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There is truly nothing I would be looking for in a sport watch that the Garmin Fēnix 6 Pro Solar doesn’t offer. It’s comfortable, sleek, and has more capabilities than any GPS watch I have ever encountered, with solar charging that keeps it powered for days at a time. After using the Fenix 6 to summit multiple Colorado 14ers, navigate in the dark, and track my training while recovering from an injury, I couldn’t be more impressed.
Garmin Fenix 6s Pro Solar Specs
- Case sizes: 42mm, 47mm, 51mm
- Display: Power Glass. No touch screen, color display
- Battery life: Depending on activities. Smartwatch up to 16 days with solar, GPS+ music up to 10 hours, expedition GPS activity up to 36 days with solar.
- Charge Time: Approximately 2.5 hours to fully charge
- Water resistance: 100 meters
- Connectivity: Bluetooth, ANT+, WiFi. Compatible with iPhone, Android, Garmin Connect, Garmin IQ, and Garmin BaseCamp
- Health monitoring: Heart rate, pulse ox, sleep, hydration, women’s health, body battery
- Memory/history: 32 GB
- GPS: Yes, with ability to download GPX maps from Garmin BaseCamp
- Safety features: Incident detection during select activities, assistance, live event sharing, LiveTrack/group LiveTrack
What Makes a Good Sport Watch?
“Good” is incredibly subjective; everyone’s activities and goals are different from the next person’s, from training for an Iron Man, to running four miles for the first time, to just wanting encouragement to move once an hour. So, for the sake of this specific review, let me tell you a little about myself, what I’m looking for in a GPS smartwatch, and how the Fenix fits these criteria.
The first thing I look for in the best sport watch is a GPS I am confident in, with the ability to upload and follow my own GPX maps. I live in Colorado, and I initially became interested in this Garmin smartwatch for hikes and climbs that may have challenging route finding, as well as for multi-day backpacking trips. For a GPS watch to do this successfully, it must have at least more than a day’s worth of battery life. As someone who runs almost daily, I need a watch that is going to accurately track mile times with music capabilities and is compatible with Bluetooth headphones. Data collection is great, but I want to be able to do something with it. In a sports watch, training data and goal setting are more important to me than features that a lot of watches offer, like calorie count and general fitness encouragement.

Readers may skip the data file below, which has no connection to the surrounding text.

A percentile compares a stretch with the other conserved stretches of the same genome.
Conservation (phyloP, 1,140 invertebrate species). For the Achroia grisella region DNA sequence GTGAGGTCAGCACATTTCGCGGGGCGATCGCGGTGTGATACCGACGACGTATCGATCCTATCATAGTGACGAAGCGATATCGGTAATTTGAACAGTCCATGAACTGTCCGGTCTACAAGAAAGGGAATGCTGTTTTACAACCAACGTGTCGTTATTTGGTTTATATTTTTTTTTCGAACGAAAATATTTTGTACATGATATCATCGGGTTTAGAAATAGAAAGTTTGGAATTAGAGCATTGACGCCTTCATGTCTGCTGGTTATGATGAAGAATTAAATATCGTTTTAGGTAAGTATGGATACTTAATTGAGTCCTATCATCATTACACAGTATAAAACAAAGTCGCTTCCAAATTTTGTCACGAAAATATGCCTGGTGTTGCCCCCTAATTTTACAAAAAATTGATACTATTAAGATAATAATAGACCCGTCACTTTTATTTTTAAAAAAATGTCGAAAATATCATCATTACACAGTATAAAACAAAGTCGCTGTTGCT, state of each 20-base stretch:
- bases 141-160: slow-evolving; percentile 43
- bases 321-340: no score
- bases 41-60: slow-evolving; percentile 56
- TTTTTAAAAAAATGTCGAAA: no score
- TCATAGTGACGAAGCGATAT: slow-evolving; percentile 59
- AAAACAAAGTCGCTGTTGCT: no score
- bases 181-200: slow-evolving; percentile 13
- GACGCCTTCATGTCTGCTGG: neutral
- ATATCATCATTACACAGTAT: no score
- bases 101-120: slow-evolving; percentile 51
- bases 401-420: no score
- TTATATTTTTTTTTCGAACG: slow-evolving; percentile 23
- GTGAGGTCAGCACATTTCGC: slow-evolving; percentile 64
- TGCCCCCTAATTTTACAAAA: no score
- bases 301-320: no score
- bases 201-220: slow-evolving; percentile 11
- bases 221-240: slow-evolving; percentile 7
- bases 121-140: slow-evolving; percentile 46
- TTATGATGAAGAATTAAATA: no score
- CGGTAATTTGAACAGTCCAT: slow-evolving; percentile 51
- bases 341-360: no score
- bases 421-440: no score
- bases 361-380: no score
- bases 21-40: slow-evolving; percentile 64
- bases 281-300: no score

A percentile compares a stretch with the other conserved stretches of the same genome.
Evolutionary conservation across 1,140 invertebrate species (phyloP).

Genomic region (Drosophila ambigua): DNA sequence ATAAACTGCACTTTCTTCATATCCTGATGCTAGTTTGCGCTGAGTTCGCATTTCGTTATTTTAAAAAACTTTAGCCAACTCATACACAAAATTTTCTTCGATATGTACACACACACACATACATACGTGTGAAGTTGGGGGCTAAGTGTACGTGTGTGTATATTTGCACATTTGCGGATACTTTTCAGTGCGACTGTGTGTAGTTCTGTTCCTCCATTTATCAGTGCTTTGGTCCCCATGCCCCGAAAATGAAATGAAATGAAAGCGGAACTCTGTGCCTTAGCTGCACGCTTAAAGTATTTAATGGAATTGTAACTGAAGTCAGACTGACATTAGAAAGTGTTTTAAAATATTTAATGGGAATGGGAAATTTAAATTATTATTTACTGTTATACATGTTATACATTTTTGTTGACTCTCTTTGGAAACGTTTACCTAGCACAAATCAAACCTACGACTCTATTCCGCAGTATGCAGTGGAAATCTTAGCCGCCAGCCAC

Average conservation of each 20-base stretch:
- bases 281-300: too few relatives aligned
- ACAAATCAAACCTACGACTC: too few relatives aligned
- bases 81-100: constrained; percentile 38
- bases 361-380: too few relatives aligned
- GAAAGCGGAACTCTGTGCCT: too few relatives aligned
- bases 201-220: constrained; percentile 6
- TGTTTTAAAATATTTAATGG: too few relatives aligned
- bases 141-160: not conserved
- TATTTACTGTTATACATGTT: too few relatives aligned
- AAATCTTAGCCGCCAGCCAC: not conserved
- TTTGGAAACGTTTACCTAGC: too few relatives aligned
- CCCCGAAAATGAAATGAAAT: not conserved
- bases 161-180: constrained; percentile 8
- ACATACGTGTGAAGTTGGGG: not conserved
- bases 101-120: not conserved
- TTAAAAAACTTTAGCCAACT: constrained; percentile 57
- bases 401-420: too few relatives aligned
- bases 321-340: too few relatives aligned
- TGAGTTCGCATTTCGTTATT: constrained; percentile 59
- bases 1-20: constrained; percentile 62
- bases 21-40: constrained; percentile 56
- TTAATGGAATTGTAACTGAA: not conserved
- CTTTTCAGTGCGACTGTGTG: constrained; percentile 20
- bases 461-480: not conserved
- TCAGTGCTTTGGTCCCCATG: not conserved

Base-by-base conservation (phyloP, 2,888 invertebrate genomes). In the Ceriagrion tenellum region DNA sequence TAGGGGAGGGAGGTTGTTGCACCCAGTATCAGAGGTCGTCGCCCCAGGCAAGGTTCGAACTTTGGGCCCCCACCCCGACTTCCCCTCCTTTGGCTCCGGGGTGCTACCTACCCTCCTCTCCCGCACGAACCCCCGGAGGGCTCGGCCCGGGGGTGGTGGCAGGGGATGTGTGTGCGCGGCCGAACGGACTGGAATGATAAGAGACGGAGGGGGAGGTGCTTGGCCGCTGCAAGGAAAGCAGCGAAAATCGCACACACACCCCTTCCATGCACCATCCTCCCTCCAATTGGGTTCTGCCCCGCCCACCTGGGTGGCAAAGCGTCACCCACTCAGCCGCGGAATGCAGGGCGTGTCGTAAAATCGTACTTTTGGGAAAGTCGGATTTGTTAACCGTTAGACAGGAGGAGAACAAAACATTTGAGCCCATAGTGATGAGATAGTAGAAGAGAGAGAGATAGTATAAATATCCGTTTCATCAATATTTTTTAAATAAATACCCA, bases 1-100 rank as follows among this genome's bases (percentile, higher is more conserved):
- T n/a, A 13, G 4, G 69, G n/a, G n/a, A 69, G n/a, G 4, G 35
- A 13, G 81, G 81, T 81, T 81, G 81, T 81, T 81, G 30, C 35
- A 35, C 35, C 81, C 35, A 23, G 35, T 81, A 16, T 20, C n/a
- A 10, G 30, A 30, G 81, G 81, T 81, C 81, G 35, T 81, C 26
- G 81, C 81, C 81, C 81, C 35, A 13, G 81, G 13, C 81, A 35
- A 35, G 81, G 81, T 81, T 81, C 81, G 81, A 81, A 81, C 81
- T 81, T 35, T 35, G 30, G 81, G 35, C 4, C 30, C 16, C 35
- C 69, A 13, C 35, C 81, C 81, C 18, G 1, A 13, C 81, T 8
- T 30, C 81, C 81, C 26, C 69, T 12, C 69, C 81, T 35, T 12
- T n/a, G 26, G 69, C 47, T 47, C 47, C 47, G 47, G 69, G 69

I received a Fenix 6 Pro Solar test unit from Garmin, and throughout this review, I will objectively test and critique the product on the above criteria. I unboxed the Fenix 6 — intentionally — without much knowledge of the product, and this review is my experience learning the watch in real time.
Garmin Fenix 6s First Impressions
You need to put time into learning this watch. I spent an afternoon reading the user guide, studying Garmin’s website, watching YouTube tutorials/reviews, and reading Reddit threads about the watch’s features. This device is worth your time and energy; once you start doing research, you realize how much there is for you to learn, unpack, and benefit from. If you’re going to own the best GPS watch on the market, you better put the time into learning how to use it.
Testing the GPS On the Mountain
There are a few key things in this world I’m exceptionally bad at. And as an outdoors person, I’m embarrassed to admit staying on trail is one of them. So, with my baseline being constantly needing a map, I was eager to get outside with the Fenix’s GPS.
To put the GPS capabilities to the true (but safe) test, I downloaded the GPX maps from Garmin BaseCamp for a local 14,000ft mountain I had never hiked before. Going solo on a weekday morning, I knew I would be one of the few hikers on the mountain and unlikely to be following anyone once I got moving. Having read a description of the route — knowing it was in my comfort zone — I decided to rely on the Fenix 6 to show me the way. What’s unique about this peak is its proximity to a nearby mining town, so the route is filled with abandoned structures, roads, and trails that were not the summit trail. The GPX map I downloaded to my Fenix kept me directly on the trail the entire time — despite me being convinced to go another direction — and even notified me when I was veering off course.
While I wouldn’t blanket-recommend solo hiking (especially at high altitude with some exposure), at my experience level, I felt very comfortable solo while using the Garmin Fenix 6s (with its emergency features in mind) for directions on this trail. On another mountain that same week, a group and I found ourselves off trail around 4:30 a.m.. In the thick of the Collegiate Peaks Wilderness area, it only took a few moments to get back on course because the Fenix showed us we had just crossed the creek too early, and navigated back to the trail on the screen.
In terms of navigation, I’ve definitely pushed this watch to its limit. Even on wide open scree fields where you still have to study the route and bring a map other than the Fenix, the Fenix still served as a general guide up some loose, Class 3 (scrambling, rugged, un-roped climbing) terrain. While I couldn’t rely on the Fenix as my sole guide at this level of hiking, I am still glad I had to give me an overview of the route as I decided which lines to take.